Three Reasons to Visit Tokyo's Nezu Shrine
Many visitors to Tokyo have never heard of the Nezu Shrine, a small natural haven north of the city’s center. More secluded than the larger Shinto shrines and Buddhist temples in the capital, Nezu remains a wonderful off-the-radar spot for travelers seeking a bit of peace and quiet. Read on to find out why The Art of Travel loves the Nezu Shrine.
A Shinto Oasis in the City
According to legend, Nezu Shrine was founded at a site near the current location approximately two millennia ago. It originally housed Susanoo, the deity of fierce storms, but nowadays the grounds convey a far more calming atmosphere.
Nature plays a huge role in Shintoism, and this is very evident at Nezu Shrine. A green oasis in a city awash in concrete and metal, the shrine complex stands out as a peaceful respite from the rest of the world. Towering trees shade the grounds and overhang the walking paths that beckon you deeper into the shrine.
Perhaps the most photographed area of Nezu Shrine is the long tunnel of vermilion torii gates. Sponsored by local businesses and citizens, these simple wooden arches stand as offerings to the Shinto gods that inhabit the world along with us mortals. The most famous display of torii is undoubtedly Fushimi Inari in Kyoto, but it’s also the most popular. Nezu Shrine offers a less-traveled spot for admiring these striking arches free of crowds. If Kyoto isn’t on your travel itinerary, Nezu Shrine is a perfect alternate for picturesque Instagram shots.
In the heart of the complex lies the honden main shrine, an inviting edifice colored in vivid hues and glittering gold. Although damaged in the allied bombing raids of WW2, the honden was carefully restored after the war to its former grandeur. In fact, Nezu Shrine is the largest of the restored Edo period Shinto shrines in Tokyo. The honden’s bright appearance is sure to be one of the most memorable parts of your visit to Nezu Shrine.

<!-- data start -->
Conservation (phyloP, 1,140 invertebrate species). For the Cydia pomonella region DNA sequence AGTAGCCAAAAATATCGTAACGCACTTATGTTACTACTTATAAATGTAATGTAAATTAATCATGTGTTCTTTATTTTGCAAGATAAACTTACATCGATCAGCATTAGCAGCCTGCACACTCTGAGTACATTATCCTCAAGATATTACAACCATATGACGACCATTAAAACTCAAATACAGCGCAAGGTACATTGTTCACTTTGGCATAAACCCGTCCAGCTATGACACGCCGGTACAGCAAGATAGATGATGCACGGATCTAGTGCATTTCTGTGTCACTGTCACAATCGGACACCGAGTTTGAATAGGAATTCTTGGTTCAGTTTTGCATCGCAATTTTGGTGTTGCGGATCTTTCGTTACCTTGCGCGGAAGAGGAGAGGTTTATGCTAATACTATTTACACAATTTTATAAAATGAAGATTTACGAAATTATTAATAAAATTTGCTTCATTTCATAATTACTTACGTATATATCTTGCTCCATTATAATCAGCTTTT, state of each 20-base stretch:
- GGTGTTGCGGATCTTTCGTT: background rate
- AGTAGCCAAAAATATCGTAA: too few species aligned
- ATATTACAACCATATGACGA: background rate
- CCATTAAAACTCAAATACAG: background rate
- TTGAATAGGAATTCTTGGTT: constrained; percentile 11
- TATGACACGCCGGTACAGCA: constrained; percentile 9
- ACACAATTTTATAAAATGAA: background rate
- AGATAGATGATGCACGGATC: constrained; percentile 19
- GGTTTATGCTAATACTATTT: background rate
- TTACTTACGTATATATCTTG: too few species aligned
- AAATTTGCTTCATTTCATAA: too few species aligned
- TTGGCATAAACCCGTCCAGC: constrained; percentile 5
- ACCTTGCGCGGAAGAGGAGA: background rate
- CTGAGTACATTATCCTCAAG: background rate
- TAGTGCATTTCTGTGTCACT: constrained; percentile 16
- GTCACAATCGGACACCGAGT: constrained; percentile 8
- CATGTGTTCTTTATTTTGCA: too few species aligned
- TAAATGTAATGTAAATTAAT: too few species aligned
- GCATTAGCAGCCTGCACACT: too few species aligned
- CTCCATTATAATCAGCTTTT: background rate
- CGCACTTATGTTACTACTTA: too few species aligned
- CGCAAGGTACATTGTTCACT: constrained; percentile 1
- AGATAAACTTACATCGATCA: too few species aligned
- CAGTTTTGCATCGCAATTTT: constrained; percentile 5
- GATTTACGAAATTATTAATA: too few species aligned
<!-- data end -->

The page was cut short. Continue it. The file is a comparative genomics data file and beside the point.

Springtime Flower Festival
After the last of the cherry blossoms have fallen, visitors to Nezu Shrine have little to be sad about. The shrine grounds contain thousands of azalea bushes that burst into color in late April and early May. Various shades of purples and pinks stand out beautifully in contrast to the long procession of torii gates that wind over the low hills on the shrine precincts. It’s this colorful festival that earned Nezu Shrine the moniker of “Tokyo’s Most Beautiful Shrine.”
Nature lovers should consider a trip to Japan that begins in Tokyo right at the start of May. You’ll avoid the crunch of cherry blossom crowds and still be in time to catch the azaleas at Nezu.
A Delightful Local Neighborhood
Nezu isn’t the only locals-only secret in the area. The district to the northeast of the shrine is known unofficially as Yanesen, a nickname created from the real names of the three surrounding neighborhoods: YAnaka, NEzu, and SENdagi. It’s here that you’ll find great local scenery, inviting backstreets lined with old houses, and some very shoppable ateliers and stores.
Yanesen is well populated with art galleries, and our favorite is a uniquely reused building called SCAI THE BATHHOUSE. As you may guess, this was once a public bath, but it now serves as a minimalist venue for contemporary art exhibits. SCAI is a wonderful blend of local art promotion and redevelopment of classic buildings.
There are plenty of spots to pick up a few snacks in Yanesen as well. Streetfood is big here, with stands offering taiyaki red bean sweets, crispy senbei rice crackers, and even donuts shaped like cat tails. Speaking of cats, feline fans will find their favorite souvenirs at a local shop that specializes in maneki neko lucky cat statues.
Yanesen has plenty to see, and the area can easily become a half day destination, especially with a local guide by your side who knows all the best spots off the main streets. The Art of Travel can even arrange for a guide that focuses on the area’s unique food offerings. Be sure to stop by this fun district after your visit to Nezu Shrine.